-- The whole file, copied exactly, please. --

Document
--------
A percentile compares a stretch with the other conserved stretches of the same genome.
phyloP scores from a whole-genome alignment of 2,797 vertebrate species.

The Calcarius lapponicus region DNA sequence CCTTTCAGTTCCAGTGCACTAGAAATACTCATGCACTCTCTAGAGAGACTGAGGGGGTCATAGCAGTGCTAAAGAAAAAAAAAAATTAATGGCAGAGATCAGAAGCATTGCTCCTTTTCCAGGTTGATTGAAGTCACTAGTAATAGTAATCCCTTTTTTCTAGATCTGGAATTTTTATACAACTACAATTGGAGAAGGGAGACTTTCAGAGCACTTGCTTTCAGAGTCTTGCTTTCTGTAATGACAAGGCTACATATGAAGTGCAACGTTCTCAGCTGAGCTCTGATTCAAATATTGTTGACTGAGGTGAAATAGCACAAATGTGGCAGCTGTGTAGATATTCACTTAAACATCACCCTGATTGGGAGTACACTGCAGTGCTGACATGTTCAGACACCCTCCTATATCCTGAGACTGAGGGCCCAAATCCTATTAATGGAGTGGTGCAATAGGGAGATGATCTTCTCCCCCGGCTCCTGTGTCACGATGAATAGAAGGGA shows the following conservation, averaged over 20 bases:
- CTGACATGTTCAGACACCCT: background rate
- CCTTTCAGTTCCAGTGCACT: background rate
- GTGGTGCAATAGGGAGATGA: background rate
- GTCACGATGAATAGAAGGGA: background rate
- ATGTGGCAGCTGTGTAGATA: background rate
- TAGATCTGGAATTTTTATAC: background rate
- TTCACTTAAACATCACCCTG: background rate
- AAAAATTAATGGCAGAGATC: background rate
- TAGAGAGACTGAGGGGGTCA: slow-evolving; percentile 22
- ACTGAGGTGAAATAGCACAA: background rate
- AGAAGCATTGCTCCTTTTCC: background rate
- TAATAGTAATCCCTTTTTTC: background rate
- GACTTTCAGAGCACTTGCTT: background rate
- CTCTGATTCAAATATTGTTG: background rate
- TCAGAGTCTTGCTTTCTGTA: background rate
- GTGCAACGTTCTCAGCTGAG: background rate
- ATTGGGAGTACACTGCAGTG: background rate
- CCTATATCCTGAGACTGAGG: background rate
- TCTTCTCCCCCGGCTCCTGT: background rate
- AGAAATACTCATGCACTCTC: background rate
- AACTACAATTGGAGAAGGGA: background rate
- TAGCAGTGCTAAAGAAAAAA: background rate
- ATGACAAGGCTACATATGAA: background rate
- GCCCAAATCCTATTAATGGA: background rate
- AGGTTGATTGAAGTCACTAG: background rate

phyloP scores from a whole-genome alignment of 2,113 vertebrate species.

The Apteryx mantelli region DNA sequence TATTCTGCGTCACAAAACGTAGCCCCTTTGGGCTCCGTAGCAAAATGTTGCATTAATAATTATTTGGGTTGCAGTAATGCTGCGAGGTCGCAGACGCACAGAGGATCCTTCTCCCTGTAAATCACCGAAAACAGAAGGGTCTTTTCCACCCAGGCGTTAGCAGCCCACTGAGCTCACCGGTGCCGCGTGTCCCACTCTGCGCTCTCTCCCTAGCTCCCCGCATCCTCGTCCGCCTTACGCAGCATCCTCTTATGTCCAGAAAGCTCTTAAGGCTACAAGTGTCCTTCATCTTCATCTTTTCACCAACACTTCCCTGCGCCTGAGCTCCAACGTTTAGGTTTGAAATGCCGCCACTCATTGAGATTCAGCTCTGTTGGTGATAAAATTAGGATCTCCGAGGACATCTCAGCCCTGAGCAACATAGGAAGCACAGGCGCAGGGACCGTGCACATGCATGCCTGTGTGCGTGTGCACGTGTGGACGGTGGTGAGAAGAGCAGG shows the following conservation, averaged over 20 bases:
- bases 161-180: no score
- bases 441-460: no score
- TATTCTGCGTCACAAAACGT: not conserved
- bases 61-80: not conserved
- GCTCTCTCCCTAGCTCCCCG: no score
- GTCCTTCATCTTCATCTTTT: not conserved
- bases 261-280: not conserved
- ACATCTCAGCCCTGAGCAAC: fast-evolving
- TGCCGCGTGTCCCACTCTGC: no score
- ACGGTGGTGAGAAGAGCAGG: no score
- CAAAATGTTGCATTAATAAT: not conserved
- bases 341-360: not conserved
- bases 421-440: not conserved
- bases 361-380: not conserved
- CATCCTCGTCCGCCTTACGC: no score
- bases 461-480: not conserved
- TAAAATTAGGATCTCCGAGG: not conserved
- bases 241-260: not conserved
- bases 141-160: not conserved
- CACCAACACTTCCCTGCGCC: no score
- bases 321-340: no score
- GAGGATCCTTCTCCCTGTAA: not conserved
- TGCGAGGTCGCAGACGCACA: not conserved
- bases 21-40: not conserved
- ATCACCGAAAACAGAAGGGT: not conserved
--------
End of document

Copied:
A percentile compares a stretch with the other conserved stretches of the same genome.
phyloP scores from a whole-genome alignment of 2,797 vertebrate species.

The Calcarius lapponicus region DNA sequence CCTTTCAGTTCCAGTGCACTAGAAATACTCATGCACTCTCTAGAGAGACTGAGGGGGTCATAGCAGTGCTAAAGAAAAAAAAAAATTAATGGCAGAGATCAGAAGCATTGCTCCTTTTCCAGGTTGATTGAAGTCACTAGTAATAGTAATCCCTTTTTTCTAGATCTGGAATTTTTATACAACTACAATTGGAGAAGGGAGACTTTCAGAGCACTTGCTTTCAGAGTCTTGCTTTCTGTAATGACAAGGCTACATATGAAGTGCAACGTTCTCAGCTGAGCTCTGATTCAAATATTGTTGACTGAGGTGAAATAGCACAAATGTGGCAGCTGTGTAGATATTCACTTAAACATCACCCTGATTGGGAGTACACTGCAGTGCTGACATGTTCAGACACCCTCCTATATCCTGAGACTGAGGGCCCAAATCCTATTAATGGAGTGGTGCAATAGGGAGATGATCTTCTCCCCCGGCTCCTGTGTCACGATGAATAGAAGGGA shows the following conservation, averaged over 20 bases:
- CTGACATGTTCAGACACCCT: background rate
- CCTTTCAGTTCCAGTGCACT: background rate
- GTGGTGCAATAGGGAGATGA: background rate
- GTCACGATGAATAGAAGGGA: background rate
- ATGTGGCAGCTGTGTAGATA: background rate
- TAGATCTGGAATTTTTATAC: background rate
- TTCACTTAAACATCACCCTG: background rate
- AAAAATTAATGGCAGAGATC: background rate
- TAGAGAGACTGAGGGGGTCA: slow-evolving; percentile 22
- ACTGAGGTGAAATAGCACAA: background rate
- AGAAGCATTGCTCCTTTTCC: background rate
- TAATAGTAATCCCTTTTTTC: background rate
- GACTTTCAGAGCACTTGCTT: background rate
- CTCTGATTCAAATATTGTTG: background rate
- TCAGAGTCTTGCTTTCTGTA: background rate
- GTGCAACGTTCTCAGCTGAG: background rate
- ATTGGGAGTACACTGCAGTG: background rate
- CCTATATCCTGAGACTGAGG: background rate
- TCTTCTCCCCCGGCTCCTGT: background rate
- AGAAATACTCATGCACTCTC: background rate
- AACTACAATTGGAGAAGGGA: background rate
- TAGCAGTGCTAAAGAAAAAA: background rate
- ATGACAAGGCTACATATGAA: background rate
- GCCCAAATCCTATTAATGGA: background rate
- AGGTTGATTGAAGTCACTAG: background rate

phyloP scores from a whole-genome alignment of 2,113 vertebrate species.

The Apteryx mantelli region DNA sequence TATTCTGCGTCACAAAACGTAGCCCCTTTGGGCTCCGTAGCAAAATGTTGCATTAATAATTATTTGGGTTGCAGTAATGCTGCGAGGTCGCAGACGCACAGAGGATCCTTCTCCCTGTAAATCACCGAAAACAGAAGGGTCTTTTCCACCCAGGCGTTAGCAGCCCACTGAGCTCACCGGTGCCGCGTGTCCCACTCTGCGCTCTCTCCCTAGCTCCCCGCATCCTCGTCCGCCTTACGCAGCATCCTCTTATGTCCAGAAAGCTCTTAAGGCTACAAGTGTCCTTCATCTTCATCTTTTCACCAACACTTCCCTGCGCCTGAGCTCCAACGTTTAGGTTTGAAATGCCGCCACTCATTGAGATTCAGCTCTGTTGGTGATAAAATTAGGATCTCCGAGGACATCTCAGCCCTGAGCAACATAGGAAGCACAGGCGCAGGGACCGTGCACATGCATGCCTGTGTGCGTGTGCACGTGTGGACGGTGGTGAGAAGAGCAGG shows the following conservation, averaged over 20 bases:
- bases 161-180: no score
- bases 441-460: no score
- TATTCTGCGTCACAAAACGT: not conserved
- bases 61-80: not conserved
- GCTCTCTCCCTAGCTCCCCG: no score
- GTCCTTCATCTTCATCTTTT: not conserved
- bases 261-280: not conserved
- ACATCTCAGCCCTGAGCAAC: fast-evolving
- TGCCGCGTGTCCCACTCTGC: no score
- ACGGTGGTGAGAAGAGCAGG: no score
- CAAAATGTTGCATTAATAAT: not conserved
- bases 341-360: not conserved
- bases 421-440: not conserved
- bases 361-380: not conserved
- CATCCTCGTCCGCCTTACGC: no score
- bases 461-480: not conserved
- TAAAATTAGGATCTCCGAGG: not conserved
- bases 241-260: not conserved
- bases 141-160: not conserved
- CACCAACACTTCCCTGCGCC: no score
- bases 321-340: no score
- GAGGATCCTTCTCCCTGTAA: not conserved
- TGCGAGGTCGCAGACGCACA: not conserved
- bases 21-40: not conserved
- ATCACCGAAAACAGAAGGGT: not conserved